The most common reason people consider refinancing their home is to take advantage of a lowered interest rate. While it might seem like a minimal savings each month, a lower interest rate can add up to considerable savings over time and help you pay off your home loan more quickly. It’s just important to ensure that you’re aware of all the associated costs with refinancing before pursuing this option.

Limiting Your Loan Term

Refinancing also offers homeowners the opportunity to change the term of their loan, which can offer improved financial stability much sooner than expected. Many homeowners may avoid this option because it can bump up their monthly payment, but the difference in cost can be relatively insignificant while still offering financial freedom in less time.

Changing Your Mortgage Type

There are benefits and drawbacks of adjustable-rate and fixed-rate mortgages, and that’s why many people make the decision to refinance and opt out of their rate profile. While fixed-rate mortgages offer stability since you’ll know what you’re paying, an adjustable-rate will move with the market and can actually mean more savings at the end of the day. The option that will work best for you is dependent upon how comfortable you feel with the market.

Consolidating Your Debt

For homeowners who have a high debt load, refinancing can be a means of paying less in order to pay down debt at a more rapid rate. However, it’s important before choosing this option to determine a budget plan you can stick with, as refinancing to consolidate your debt does not necessarily mean you’ll be successful at paying it down. Ensure you weigh your options and potential savings carefully before making a decision.

Refinancing may seem like a good financial decision, but there are costs that go along with this mortgage option so it’s important to crunch the numbers to ensure it will work in your favor. If you’re currently considering refinancing, contact one of our mortgage professionals for more information.

3 Mortgage Scams to Be Aware of and How to Protect Yourself From Them

3 Mortgage Scams to Be Aware of and How to Protect Yourself From ThemIt’s easy to be enthusiastic and excited about the prospect of home ownership, but it’s important to be aware that there are many ways potential buyers can be taken advantage of. From courses for homeowners to companies trying to make a quick buck, there are many things to avoid. If you’re on the market for a home and are trying to find the mortgage that will best benefit you, here are some of the tricks you may want to be wary of.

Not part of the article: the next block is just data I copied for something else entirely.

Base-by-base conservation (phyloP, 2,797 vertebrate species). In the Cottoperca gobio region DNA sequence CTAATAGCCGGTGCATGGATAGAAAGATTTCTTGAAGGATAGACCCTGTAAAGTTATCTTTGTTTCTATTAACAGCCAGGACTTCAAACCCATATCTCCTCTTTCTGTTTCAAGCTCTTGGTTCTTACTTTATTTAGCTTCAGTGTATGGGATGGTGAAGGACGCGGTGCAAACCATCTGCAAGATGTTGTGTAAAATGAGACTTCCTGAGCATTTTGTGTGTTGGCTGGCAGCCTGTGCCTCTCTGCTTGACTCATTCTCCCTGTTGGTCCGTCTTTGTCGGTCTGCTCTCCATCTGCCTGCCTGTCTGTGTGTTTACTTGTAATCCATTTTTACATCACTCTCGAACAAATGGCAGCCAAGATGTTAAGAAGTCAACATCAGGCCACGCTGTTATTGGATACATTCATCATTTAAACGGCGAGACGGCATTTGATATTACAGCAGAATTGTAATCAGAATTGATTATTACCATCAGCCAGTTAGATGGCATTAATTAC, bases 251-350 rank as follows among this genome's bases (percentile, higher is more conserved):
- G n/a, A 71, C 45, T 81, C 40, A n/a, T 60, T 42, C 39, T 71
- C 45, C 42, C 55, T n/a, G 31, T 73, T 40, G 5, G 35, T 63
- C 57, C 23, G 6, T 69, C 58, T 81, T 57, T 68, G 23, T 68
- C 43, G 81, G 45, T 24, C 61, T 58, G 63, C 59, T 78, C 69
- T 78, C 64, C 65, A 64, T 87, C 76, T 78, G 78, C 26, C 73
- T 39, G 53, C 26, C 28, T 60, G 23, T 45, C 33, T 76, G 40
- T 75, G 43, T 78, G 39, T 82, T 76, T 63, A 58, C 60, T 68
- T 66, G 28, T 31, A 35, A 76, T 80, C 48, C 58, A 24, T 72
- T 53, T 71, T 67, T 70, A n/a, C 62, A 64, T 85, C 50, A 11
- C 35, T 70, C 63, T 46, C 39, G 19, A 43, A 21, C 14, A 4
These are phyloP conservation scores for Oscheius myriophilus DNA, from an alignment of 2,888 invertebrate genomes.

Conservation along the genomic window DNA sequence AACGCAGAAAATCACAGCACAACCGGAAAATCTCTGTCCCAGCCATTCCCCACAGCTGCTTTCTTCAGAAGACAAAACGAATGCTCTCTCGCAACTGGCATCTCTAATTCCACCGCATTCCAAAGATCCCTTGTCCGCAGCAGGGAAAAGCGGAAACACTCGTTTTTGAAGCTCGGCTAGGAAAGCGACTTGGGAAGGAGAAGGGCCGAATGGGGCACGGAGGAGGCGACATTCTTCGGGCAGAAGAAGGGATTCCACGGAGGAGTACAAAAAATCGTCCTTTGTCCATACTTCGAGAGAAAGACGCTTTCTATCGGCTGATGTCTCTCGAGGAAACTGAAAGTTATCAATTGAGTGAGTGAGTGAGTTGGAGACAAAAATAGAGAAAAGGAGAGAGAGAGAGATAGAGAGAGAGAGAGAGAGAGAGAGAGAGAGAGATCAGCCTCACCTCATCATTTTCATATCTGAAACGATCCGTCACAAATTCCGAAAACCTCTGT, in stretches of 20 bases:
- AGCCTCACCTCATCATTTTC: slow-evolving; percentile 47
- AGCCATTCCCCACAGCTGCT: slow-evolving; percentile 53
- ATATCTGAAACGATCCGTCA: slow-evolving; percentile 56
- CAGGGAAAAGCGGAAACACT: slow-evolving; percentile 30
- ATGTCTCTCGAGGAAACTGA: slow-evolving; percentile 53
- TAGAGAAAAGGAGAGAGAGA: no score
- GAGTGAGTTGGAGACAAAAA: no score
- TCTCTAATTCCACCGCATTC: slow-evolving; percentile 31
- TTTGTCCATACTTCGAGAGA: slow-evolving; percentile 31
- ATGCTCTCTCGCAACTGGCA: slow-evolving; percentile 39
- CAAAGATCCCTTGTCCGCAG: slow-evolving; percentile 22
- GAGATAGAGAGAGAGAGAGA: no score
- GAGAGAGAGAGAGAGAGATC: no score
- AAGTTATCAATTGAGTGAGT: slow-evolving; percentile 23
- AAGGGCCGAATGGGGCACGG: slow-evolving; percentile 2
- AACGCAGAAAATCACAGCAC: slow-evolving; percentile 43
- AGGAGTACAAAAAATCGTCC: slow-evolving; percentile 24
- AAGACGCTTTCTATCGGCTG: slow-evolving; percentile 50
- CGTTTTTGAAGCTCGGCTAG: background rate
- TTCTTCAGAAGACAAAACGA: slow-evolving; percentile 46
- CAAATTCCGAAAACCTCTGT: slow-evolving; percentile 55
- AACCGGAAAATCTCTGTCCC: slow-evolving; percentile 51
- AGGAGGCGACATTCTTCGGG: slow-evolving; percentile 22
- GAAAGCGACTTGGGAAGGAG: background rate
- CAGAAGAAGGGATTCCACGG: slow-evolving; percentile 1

Forgetting About The Finances

The amount of home you can afford and will be approved for largely comes down to your debt-to-income ratio and your credit history, so if you’re not getting the tough questions about money, this may be a bad sign. While it’s not the lender’s job to make a budget for you and decide your month-to-month expenses, if they’re embellishing your financial well-being and presuming you can take on more house, you may want to look into another lender.

High Loan Costs

Since a mortgage generally requires the homebuyer to borrow money, there is an associated interest rate on the loan that is a percentage of the total price. While this is the cost of doing business, rates that exceed more than 5% should be questioned to determine what they’re made up of. While there can be a legitimate reason for a higher cost, it’s important to understand your options and costs with a variety of lenders so you can make an informed, financially-wise decision.